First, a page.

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BP Robot Seriously Hampers Oil Spill Containment 264

Posted by Soulskill
from the skynet-not-bothering-with-the-sky dept.
ChiefMonkeyGrinder writes "A high-tech effort by BP to slow the oil gushing from its ruptured well head led to a large accident yesterday that forced the company to remove a vital containment cap for 10 hours. Robots, known as remote operated vehicles, were performing multiple operations at the disaster site when one bumped into the 'top hat' cap and damaged one of the vents that removes excess fluid, according to the US Coast Guard. The robots weigh around four tons, and are controlled from vessels on the surface using advanced IT systems with both manual and automated functions. BP removed the cap for nearly 10 hours ... in order to assess it after a discharge of liquids was noted from a key valve. The cap's removal left the oil gushing out of the wellhead, largely uninterrupted. Admiral Thad Allen, US National Incident Commander for the response, told the media that part of the problem was the number of robots conducting simultaneous operations at an immense depth. A dozen robots are circulating the wellhead." Another factor that may hinder containment even more is the increasing potential for tropical storms in that area of the Gulf.
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BP Robot Seriously Hampers Oil Spill Containment

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  • No soup for you.

  • I, for one, (Score:4, Funny)

    by dangitman (862676) on Friday June 25, 2010 @06:55PM (#32697784)
    Welcome our new robot underlords.
  • by macraig (621737) <(mark.a.craig) (at) (gmail.com)> on Friday June 25, 2010 @06:55PM (#32697790)

    A dozen robots are circulating the wellhead.

    So the well is alive now and needs to have a platoon of 4-ton robotic pacemakers?

  • OK (Score:5, Interesting)

    by geekoid (135745) <dadinportland.yahoo@com> on Friday June 25, 2010 @07:01PM (#32697856) Homepage Journal

    This disaster is horrible, but on the other hand we have several 4 ton robots circling a well a mile beneath the water.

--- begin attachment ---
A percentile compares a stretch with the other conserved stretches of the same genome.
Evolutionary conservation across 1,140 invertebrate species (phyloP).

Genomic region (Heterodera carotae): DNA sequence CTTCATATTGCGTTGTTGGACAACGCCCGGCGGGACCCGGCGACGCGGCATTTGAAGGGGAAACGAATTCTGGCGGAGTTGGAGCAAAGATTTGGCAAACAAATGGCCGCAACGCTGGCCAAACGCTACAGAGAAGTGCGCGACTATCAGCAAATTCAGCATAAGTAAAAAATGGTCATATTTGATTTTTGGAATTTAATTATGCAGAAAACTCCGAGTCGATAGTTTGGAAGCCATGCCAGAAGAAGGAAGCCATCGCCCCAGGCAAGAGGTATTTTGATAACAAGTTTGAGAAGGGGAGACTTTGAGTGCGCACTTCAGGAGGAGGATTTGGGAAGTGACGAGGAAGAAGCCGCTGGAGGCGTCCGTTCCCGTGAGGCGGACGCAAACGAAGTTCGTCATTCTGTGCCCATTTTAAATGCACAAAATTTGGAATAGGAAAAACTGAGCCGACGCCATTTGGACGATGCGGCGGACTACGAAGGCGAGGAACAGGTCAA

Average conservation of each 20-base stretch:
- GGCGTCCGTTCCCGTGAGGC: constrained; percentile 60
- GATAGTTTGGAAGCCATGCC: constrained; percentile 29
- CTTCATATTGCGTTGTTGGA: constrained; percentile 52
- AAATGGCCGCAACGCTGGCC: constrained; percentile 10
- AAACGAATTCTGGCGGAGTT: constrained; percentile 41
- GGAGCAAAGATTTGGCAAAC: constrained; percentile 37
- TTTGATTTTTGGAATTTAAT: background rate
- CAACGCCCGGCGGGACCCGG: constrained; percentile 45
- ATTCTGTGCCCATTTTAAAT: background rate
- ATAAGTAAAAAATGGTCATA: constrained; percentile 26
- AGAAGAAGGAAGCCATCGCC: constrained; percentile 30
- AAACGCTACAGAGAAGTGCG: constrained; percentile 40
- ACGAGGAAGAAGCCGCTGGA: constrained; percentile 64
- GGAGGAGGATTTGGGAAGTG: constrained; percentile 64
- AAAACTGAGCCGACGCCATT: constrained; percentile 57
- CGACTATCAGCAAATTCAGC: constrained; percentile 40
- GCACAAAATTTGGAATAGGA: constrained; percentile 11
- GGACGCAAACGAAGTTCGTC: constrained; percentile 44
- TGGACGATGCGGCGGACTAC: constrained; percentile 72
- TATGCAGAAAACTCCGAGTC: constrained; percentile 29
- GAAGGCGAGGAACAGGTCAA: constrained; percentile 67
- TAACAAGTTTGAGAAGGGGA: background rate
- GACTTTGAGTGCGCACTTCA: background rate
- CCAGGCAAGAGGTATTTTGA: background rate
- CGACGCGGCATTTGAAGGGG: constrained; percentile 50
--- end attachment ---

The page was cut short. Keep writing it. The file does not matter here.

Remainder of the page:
Humans are awesome.

    • Re:OK (Score:5, Informative)

      by Idbar (1034346) on Friday June 25, 2010 @07:22PM (#32698098)
      I guess the cool part is the robots. The other one appears to be history repeating [youtube.com].
    • Obviously this is a cover-up for a Metal Gear project. Those robots are just the Gear's protection.

    • by nedlohs (1335013)

      Except apparently they are bumping into things they aren't supposed to be.

      So maybe: Humans are pretty damn good, would be more reasonable.

    • by couchslug (175151)

      We should have had more and better robots, fittings should have been optimized for ROBOT manipulation, and robot teams should be ready to deploy to _each_ exploratory rig 24/7.

      The undersea environment is even more hostile than outer space. Both merit building superb robot systems to work where man can't or shouldn't venture.

    • by tool462 (677306)

      To paraphrase Homer Simpson:
      "To Humans! The cause of, and solution to, all of life's problems."

    • Re: (Score:3, Informative)

      by grandseer (1653283)
      There are no robots down there. Robots use artificial intelligence to asses a situation and act accordingly. What we are using here are Remotely Operated Vehicles (ROVs) controlled by a human. No robots. Sorry.
      • Re: (Score:3, Insightful)

        by khallow (566160)

        Robots use artificial intelligence to asses a situation and act accordingly.

        OTOH, the machines probably have a number of robots on them. Keep in mind that a crude thermostat is a robot. It's "artificial intelligence" (as you put it) being a simple control system with a set point. A robot is any machine that autonomously does a job that involves getting input, no matter how limited, from an environment and acting (no matter how dumb or limited). Personally, I'd include teleoperated machines as robots simply because the characteristic of "autonomy" simply isn't that useful. Even huma

    • Robots are cool. I suggest they get one to do their PR, as the human variant didn't do so well. But if a robot were to do those press conferences, everybody would love BP and totally forget about the disaster even though it is the subject.
  • by PolygamousRanchKid (1290638) on Friday June 25, 2010 @07:05PM (#32697902)

    Admiral Thad Allen, US National Incident Commander for the response, told the media that part of the problem was the number of robots conducting simultaneous operations at an immense depth. A dozen robots are circulating the wellhead.

    The operators got bored, and decided to play a few rounds of Robot Wars . . .

    • Actually, Admiral Thad mulling about made the robot nervous. That guy is one toughlooking SOB. I'm waiting for him to get annoyed enough with the whole thing and just stop the leak with the butt of his tortured cigar or something.
  • My God! (Score:5, Funny)

    by jtownatpunk.net (245670) on Friday June 25, 2010 @07:06PM (#32697918)

    What was that robot thinking?

  • They need to drop a large (like circus tent sized) funnel over the well head, and have a long wide tube leading up to the surface from there. The oil would rise through the tube, and because it is wide (say 5 metres) it wouldn't get clogged by those methane crystals.
    • Re: (Score:3, Funny)

      by Tablizer (95088)

      These days, suddenly, everybody is a petroleum engineer [nocookie.net].

    • Re: (Score:3, Insightful)

      by mosb1000 (710161)